Scott Morrison today appeared to open the prospect of the much ballyhooed Budget surplus being sacrificed to deal with the human and economic devastation caused by the drought.

It could be the back-in-black boast of the 2019-20 Budget last April might have to go on the backburner.

Today’s the Prime Minister said the idea of a surplus was for a government to be able to “respond to these urgent issues”, such as the drought.

There seems little doubt that the drought — coupled with horrific bush fires — is an urgent issue.

The surplus was projected to be just over $7 billion by July next year — a relatively modest amount but potentially the first underspend in 12 years.

But this ambition and its role as an emblem of the Liberal claims to be superior economic managers to Labor is at risk from an accumulation of factors, including the demands of the drought.

“We do not set and forget when it come to drought,” Mr Morrison told reporters today.

“We have announced over $7 billion worth of initiatives and we will continue to announce them. The drought is the first call on our budget.”

Mr Morrison then indicated where the money might come from, referring to the efforts of Coalition governments over six years to spend less than revenue.

“The reason you get a budget into surplus, which we’ve been doing now for the last six years, is to ensure that you can respond to these urgent issues in responding to the drought,” he said.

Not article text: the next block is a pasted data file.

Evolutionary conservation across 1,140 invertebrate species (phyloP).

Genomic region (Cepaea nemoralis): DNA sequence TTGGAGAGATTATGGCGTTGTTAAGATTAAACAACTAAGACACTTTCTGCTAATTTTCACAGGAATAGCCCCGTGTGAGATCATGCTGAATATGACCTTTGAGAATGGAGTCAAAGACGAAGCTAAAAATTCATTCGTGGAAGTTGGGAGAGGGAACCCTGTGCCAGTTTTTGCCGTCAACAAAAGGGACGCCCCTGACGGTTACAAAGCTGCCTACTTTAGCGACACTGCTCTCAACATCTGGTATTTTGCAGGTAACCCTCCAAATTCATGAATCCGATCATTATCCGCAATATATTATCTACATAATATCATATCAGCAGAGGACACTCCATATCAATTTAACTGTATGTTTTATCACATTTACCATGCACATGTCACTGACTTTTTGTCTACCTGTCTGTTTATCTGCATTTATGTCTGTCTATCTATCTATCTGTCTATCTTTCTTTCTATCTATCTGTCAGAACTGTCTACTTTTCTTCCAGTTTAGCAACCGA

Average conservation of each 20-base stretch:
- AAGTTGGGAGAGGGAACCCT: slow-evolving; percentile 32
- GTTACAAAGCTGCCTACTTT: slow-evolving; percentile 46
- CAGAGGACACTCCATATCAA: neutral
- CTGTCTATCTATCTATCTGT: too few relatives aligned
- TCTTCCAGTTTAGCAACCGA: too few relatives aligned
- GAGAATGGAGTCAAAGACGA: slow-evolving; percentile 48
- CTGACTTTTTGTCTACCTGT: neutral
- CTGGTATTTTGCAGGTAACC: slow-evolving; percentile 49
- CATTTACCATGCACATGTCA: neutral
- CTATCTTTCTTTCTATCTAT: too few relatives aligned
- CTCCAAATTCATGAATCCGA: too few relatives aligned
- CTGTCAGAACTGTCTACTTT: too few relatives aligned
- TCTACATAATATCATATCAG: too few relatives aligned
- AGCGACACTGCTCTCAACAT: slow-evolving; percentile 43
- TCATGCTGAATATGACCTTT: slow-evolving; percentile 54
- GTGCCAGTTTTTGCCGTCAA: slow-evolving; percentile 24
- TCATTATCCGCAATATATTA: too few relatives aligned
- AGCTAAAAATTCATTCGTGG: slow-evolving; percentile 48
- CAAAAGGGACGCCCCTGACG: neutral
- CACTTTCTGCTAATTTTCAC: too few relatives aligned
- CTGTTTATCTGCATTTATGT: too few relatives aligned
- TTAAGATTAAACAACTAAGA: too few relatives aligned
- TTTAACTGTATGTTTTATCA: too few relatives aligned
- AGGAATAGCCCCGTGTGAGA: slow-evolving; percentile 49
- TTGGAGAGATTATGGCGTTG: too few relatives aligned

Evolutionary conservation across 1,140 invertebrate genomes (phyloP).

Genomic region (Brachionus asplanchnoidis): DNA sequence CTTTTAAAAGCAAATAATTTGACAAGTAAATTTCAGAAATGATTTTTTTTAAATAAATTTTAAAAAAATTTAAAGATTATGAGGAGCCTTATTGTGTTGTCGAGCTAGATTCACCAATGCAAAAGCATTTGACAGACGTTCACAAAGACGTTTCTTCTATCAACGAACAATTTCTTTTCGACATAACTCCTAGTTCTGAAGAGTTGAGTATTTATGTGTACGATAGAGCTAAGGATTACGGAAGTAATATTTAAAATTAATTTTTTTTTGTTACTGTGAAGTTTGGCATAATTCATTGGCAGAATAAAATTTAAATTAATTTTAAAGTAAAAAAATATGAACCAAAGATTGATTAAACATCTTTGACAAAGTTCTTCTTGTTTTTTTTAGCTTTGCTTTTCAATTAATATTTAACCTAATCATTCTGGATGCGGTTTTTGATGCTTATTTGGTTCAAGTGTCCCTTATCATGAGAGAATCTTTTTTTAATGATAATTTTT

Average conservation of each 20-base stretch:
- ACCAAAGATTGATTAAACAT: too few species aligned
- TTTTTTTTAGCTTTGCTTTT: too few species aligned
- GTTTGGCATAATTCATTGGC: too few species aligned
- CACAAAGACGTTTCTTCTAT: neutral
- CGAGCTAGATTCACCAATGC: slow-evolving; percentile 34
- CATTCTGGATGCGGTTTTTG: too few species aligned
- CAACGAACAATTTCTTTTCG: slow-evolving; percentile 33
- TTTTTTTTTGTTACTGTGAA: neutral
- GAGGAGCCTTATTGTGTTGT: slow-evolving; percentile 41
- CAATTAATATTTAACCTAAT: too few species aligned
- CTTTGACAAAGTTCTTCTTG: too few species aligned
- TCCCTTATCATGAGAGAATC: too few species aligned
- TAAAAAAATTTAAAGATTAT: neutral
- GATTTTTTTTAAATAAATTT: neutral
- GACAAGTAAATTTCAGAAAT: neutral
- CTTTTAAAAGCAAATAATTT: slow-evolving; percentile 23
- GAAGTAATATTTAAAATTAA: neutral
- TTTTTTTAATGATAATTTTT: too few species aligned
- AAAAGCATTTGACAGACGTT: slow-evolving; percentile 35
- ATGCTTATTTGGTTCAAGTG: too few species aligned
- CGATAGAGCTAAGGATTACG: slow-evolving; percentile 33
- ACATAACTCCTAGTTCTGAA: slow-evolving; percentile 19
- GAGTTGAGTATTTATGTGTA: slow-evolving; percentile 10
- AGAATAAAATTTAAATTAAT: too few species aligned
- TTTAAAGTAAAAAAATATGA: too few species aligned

“And be able to do it, not just now, but into the future.”

The converse argument is that if their 2019-20 Budget does turn out too be in surplus the Morrison Government will have a stack of boasting rights.

But other factors are in play, such as unwanted unemployment and underemployment levels and the squeeze of global trade tensions.

The political importance of dealing with the drought is adding to pressure on the Government, with former Deputy Prime Minister Barnaby Joyce warning of electoral annihilation in some seats.

So far, we have seen the Government roll out a drought co-ordinator and a drought envoy — both with reports the Prime Minister refuses to release — and a drought task force and a drought summit.

But still there is no coherent drought policy, with the Government waiting for the ideas of the National Farmers Federation.

The drought and its consequences continue to be the biggest single test of Scott Morrison, and in these circumstances the surplus might be considered surplus to needs.

Do you think the government should forgo the Budget surplus to help out drought-stricken farmers? Comment below

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